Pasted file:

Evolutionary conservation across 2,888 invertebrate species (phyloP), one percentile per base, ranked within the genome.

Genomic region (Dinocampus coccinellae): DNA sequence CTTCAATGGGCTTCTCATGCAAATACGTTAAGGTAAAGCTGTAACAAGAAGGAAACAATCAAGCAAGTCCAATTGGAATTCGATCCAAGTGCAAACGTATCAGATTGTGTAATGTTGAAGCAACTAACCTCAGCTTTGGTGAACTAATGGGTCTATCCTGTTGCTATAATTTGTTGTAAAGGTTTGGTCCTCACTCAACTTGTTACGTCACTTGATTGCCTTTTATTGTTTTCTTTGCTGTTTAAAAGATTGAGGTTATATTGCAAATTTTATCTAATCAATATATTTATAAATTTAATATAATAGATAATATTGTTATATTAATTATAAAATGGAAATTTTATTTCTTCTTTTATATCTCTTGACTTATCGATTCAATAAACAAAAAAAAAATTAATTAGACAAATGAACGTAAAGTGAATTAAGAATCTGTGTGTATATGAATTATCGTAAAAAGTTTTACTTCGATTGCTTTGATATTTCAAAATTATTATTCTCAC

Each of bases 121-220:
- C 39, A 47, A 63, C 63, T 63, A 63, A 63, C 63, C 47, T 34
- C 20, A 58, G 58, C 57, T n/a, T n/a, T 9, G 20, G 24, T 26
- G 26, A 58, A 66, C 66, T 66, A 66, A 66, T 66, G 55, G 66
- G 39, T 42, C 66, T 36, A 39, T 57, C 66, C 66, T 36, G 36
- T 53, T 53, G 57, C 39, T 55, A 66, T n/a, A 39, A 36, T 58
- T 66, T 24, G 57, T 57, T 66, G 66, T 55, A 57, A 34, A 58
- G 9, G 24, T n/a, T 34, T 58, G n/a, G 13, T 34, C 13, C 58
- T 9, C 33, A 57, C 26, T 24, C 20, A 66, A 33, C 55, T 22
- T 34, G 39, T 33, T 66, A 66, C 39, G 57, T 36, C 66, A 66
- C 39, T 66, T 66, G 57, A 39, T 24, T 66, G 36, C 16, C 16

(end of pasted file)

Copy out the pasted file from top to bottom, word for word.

Evolutionary conservation across 2,888 invertebrate species (phyloP), one percentile per base, ranked within the genome.

Genomic region (Dinocampus coccinellae): DNA sequence CTTCAATGGGCTTCTCATGCAAATACGTTAAGGTAAAGCTGTAACAAGAAGGAAACAATCAAGCAAGTCCAATTGGAATTCGATCCAAGTGCAAACGTATCAGATTGTGTAATGTTGAAGCAACTAACCTCAGCTTTGGTGAACTAATGGGTCTATCCTGTTGCTATAATTTGTTGTAAAGGTTTGGTCCTCACTCAACTTGTTACGTCACTTGATTGCCTTTTATTGTTTTCTTTGCTGTTTAAAAGATTGAGGTTATATTGCAAATTTTATCTAATCAATATATTTATAAATTTAATATAATAGATAATATTGTTATATTAATTATAAAATGGAAATTTTATTTCTTCTTTTATATCTCTTGACTTATCGATTCAATAAACAAAAAAAAAATTAATTAGACAAATGAACGTAAAGTGAATTAAGAATCTGTGTGTATATGAATTATCGTAAAAAGTTTTACTTCGATTGCTTTGATATTTCAAAATTATTATTCTCAC

Each of bases 121-220:
- C 39, A 47, A 63, C 63, T 63, A 63, A 63, C 63, C 47, T 34
- C 20, A 58, G 58, C 57, T n/a, T n/a, T 9, G 20, G 24, T 26
- G 26, A 58, A 66, C 66, T 66, A 66, A 66, T 66, G 55, G 66
- G 39, T 42, C 66, T 36, A 39, T 57, C 66, C 66, T 36, G 36
- T 53, T 53, G 57, C 39, T 55, A 66, T n/a, A 39, A 36, T 58
- T 66, T 24, G 57, T 57, T 66, G 66, T 55, A 57, A 34, A 58
- G 9, G 24, T n/a, T 34, T 58, G n/a, G 13, T 34, C 13, C 58
- T 9, C 33, A 57, C 26, T 24, C 20, A 66, A 33, C 55, T 22
- T 34, G 39, T 33, T 66, A 66, C 39, G 57, T 36, C 66, A 66
- C 39, T 66, T 66, G 57, A 39, T 24, T 66, G 36, C 16, C 16